James Bond 007 is a fictional character created in 1953 by writer Ian Fleming, who featured him in twelve novels and two short story collections. The character has also been used in the longest running and most financially successful English language film franchise to date, starting in 1962 with Dr. No.  
After Fleming's death in 1964, subsequent James Bond novels were written by Kingsley Amis (as Robert Markham), John Pearson, John Gardner, Raymond Benson and Sebastian Faulks. Moreover, Christopher Wood novelised two screenplays, Charlie Higson wrote a series on a young James Bond while other writers have authored unofficial versions of the character.
There have been 22 films in the EON Productions series to date, the most recent of which, Quantum of Solace, was released on 31 October 2008 (UK).  In addition there has been an American television adaptation and two independent feature productions. Apart from movies and television, James Bond has also been adapted for many other media, including radio plays, comic strips and video games.
See main article: James Bond (character) and Inspirations for James Bond. Commander Sir James Bond, (KCMG, RNVR) is an officer of the British Secret Intelligence Service (SIS) (more commonly, MI6). He was created in January 1952 by British journalist Ian Fleming while on holiday at his Jamaican estate, Goldeneye. The hero, James Bond, was named after an American ornithologist, a Caribbean bird expert and author of the definitive field guide book Birds of the West Indies. Fleming, a keen birdwatcher, had a copy of Bond's field guide at Goldeneye. Of the name, Fleming once said in a Reader's Digest interview, "I wanted the simplest, dullest, plainest-sounding name I could find, 'James Bond' was much better than something more interesting, like 'Peregrine Carruthers.' Exotic things would happen to and around him, but he would be a neutral figure - an anonymous, blunt instrument wielded by a government department."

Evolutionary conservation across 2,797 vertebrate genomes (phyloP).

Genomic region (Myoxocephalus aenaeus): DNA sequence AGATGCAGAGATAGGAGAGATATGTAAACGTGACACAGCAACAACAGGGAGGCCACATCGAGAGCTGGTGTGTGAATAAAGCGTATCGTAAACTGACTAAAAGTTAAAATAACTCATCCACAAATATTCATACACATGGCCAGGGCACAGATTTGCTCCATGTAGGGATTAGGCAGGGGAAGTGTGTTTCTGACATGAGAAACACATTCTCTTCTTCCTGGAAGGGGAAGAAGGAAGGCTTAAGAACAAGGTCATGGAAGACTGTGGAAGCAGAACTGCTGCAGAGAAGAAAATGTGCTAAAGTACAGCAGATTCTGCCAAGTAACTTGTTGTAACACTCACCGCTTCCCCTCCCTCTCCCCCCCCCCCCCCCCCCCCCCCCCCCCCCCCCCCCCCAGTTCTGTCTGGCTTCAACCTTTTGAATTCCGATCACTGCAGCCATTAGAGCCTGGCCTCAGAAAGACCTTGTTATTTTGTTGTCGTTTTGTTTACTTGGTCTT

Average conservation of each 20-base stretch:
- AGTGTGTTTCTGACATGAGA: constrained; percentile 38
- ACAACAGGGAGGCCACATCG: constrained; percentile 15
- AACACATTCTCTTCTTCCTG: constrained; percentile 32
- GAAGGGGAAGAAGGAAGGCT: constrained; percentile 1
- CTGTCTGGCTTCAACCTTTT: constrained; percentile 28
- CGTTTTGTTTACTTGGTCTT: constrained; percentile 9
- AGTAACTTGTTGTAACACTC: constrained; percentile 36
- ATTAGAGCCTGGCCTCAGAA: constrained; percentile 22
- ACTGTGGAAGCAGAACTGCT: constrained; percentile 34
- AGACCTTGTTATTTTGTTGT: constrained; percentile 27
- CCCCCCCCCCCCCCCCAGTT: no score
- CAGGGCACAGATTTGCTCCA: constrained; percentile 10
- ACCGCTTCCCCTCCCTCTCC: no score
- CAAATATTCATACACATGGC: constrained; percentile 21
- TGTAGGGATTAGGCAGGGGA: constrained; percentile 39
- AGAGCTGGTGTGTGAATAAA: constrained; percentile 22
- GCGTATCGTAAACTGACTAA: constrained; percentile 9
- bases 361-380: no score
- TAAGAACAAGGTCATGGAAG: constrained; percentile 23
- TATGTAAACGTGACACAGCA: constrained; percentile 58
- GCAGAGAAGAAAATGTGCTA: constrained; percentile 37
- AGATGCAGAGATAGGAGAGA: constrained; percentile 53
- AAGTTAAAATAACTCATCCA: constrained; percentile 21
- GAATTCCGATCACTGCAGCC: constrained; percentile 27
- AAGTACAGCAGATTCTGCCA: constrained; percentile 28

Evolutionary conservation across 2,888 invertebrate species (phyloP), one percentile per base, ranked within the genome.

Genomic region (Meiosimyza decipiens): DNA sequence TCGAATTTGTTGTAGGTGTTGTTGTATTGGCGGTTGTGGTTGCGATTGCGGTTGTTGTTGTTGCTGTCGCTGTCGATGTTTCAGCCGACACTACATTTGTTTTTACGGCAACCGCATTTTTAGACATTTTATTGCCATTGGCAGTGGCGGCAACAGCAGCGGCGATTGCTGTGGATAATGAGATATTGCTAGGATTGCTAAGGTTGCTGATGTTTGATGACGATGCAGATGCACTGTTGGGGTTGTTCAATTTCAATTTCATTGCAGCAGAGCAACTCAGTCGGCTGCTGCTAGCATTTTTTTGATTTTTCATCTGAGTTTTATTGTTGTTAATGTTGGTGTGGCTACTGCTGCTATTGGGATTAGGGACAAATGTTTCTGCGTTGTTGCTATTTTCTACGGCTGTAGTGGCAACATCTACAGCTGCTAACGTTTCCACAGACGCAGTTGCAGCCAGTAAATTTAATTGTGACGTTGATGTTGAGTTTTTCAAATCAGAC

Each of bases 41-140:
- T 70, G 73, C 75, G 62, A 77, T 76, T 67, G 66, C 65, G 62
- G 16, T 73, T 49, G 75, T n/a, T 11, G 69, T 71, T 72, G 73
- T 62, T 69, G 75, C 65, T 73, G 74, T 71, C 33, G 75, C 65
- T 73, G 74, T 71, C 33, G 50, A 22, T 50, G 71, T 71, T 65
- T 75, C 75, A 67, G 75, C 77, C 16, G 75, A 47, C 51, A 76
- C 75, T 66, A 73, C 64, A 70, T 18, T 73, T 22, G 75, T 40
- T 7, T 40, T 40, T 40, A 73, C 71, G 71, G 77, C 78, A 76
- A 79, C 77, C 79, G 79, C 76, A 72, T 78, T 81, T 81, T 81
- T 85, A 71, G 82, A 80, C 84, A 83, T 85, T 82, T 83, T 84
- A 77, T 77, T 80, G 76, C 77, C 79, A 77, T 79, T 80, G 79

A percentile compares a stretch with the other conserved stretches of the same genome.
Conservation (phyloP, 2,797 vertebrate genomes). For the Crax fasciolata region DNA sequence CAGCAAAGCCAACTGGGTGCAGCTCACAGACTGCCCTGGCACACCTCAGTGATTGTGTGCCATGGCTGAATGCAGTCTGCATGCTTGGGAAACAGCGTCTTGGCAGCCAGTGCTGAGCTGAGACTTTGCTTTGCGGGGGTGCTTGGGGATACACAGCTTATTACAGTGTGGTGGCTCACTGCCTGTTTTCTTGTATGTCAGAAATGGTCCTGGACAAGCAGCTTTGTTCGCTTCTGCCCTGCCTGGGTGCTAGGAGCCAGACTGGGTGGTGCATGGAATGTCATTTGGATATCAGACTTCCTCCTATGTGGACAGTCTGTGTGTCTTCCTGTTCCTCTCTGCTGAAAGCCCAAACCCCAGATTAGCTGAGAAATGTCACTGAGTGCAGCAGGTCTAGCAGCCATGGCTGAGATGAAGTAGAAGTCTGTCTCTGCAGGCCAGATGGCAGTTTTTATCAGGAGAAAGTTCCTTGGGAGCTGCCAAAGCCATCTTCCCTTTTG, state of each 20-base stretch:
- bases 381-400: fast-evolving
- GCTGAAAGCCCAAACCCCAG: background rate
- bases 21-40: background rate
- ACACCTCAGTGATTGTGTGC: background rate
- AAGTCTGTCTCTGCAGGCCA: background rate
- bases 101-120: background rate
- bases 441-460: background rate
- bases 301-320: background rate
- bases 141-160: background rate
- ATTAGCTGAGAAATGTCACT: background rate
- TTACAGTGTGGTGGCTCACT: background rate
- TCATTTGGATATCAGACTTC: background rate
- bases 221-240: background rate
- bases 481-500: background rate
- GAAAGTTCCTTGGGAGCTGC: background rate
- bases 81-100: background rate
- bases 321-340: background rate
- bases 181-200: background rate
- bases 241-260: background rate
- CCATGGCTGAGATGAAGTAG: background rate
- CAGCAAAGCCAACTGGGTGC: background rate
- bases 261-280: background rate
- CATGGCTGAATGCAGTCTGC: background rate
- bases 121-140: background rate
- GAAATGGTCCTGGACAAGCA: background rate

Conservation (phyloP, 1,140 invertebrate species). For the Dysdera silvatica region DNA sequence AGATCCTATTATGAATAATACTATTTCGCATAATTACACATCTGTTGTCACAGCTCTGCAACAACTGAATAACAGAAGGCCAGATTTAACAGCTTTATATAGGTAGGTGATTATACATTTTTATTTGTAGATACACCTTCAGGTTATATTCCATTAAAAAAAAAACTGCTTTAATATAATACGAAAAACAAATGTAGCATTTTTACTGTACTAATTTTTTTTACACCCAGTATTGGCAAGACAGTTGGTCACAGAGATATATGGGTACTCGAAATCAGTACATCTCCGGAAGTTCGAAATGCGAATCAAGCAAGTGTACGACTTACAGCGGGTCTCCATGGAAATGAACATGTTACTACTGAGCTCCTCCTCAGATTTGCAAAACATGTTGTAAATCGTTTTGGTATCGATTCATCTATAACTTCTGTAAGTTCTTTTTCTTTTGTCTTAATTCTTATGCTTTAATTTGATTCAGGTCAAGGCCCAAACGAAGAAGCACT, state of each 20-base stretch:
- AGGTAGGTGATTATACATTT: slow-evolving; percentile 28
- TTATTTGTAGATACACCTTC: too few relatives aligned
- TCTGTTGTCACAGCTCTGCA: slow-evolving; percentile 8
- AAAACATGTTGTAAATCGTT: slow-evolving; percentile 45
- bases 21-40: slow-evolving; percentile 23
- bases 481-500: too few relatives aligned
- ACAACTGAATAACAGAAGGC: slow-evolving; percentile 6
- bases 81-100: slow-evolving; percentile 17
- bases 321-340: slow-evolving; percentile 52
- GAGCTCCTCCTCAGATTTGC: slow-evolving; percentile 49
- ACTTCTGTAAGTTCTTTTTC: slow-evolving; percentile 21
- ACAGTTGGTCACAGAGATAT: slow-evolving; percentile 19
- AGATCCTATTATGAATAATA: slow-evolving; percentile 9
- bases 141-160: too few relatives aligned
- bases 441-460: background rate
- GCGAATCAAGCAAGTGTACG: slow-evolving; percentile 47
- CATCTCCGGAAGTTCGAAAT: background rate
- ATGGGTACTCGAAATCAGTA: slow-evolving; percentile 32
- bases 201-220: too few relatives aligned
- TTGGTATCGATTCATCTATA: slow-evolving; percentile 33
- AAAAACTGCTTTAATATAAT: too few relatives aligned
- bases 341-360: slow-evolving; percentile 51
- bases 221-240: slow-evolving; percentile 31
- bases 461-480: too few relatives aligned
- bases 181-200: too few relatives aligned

Nevertheless, news sources speculated about real spies or other covert agents after whom James Bond might have been modeled or named, such as Sidney Reilly or William Stephenson, best-known by his wartime intelligence codename of Intrepid. Although they are similar to Bond, Fleming confirmed none as the source figure, nor did Ian Fleming Publications nor any of Fleming's biographers, such as John Pearson or Andrew Lycett.
James Bond's parents are Andrew Bond, a Scotsman, and Monique Delacroix, from Canton de Vaud, Switzerland. Their nationalities were established in On Her Majesty's Secret Service. Fleming emphasised Bond's Scottish heritage in admiration of Sean Connery's cinematic portrayal, whereas Bond's mother is named after a Swiss fiancée of Fleming's. A planned, but unwritten, novel would have portrayed Bond's mother as a Scot. Ian Fleming was a member of a prominent Scottish banking family. In his fictional biography of secret agent 007, John Pearson gave Bond's birth date as 11 November (Armistice Day) 1920 (The beginning of the film "For Your Eyes Only" gives his wife's birth date as 1943. This seemingly assumes Bond to be younger than Pearson claimed). There is a reference to Bond's age in Fleming's You Only Live Twice, when Tanaka tells him he was born in the Year of the Rat (1924/25 or even 1912/13). In the novel On Her Majesty's Secret Service, Bond's family motto is found to be "Orbis non sufficit" ("The world is not enough"). The novel also states that the family that used this motto may not necessarily be the same Bond family from which James Bond came.
After completing the manuscript for Casino Royale, Fleming allowed his friend, later his editor, poet William Plomer to read it. Plomer liked it and submitted it to Jonathan Cape, who did not like it as much. Cape finally published it in 1953 on the recommendation of Fleming's older brother Peter, an established travel writer.
Most researchers agree that James Bond is a romanticised version of Ian Fleming, himself a jet-setting womanizer. Both Fleming and Bond attended the same schools, preferred the same foods (scrambled eggs, and coffee), maintained the same habits (drinking, smoking, wearing short-sleeve shirts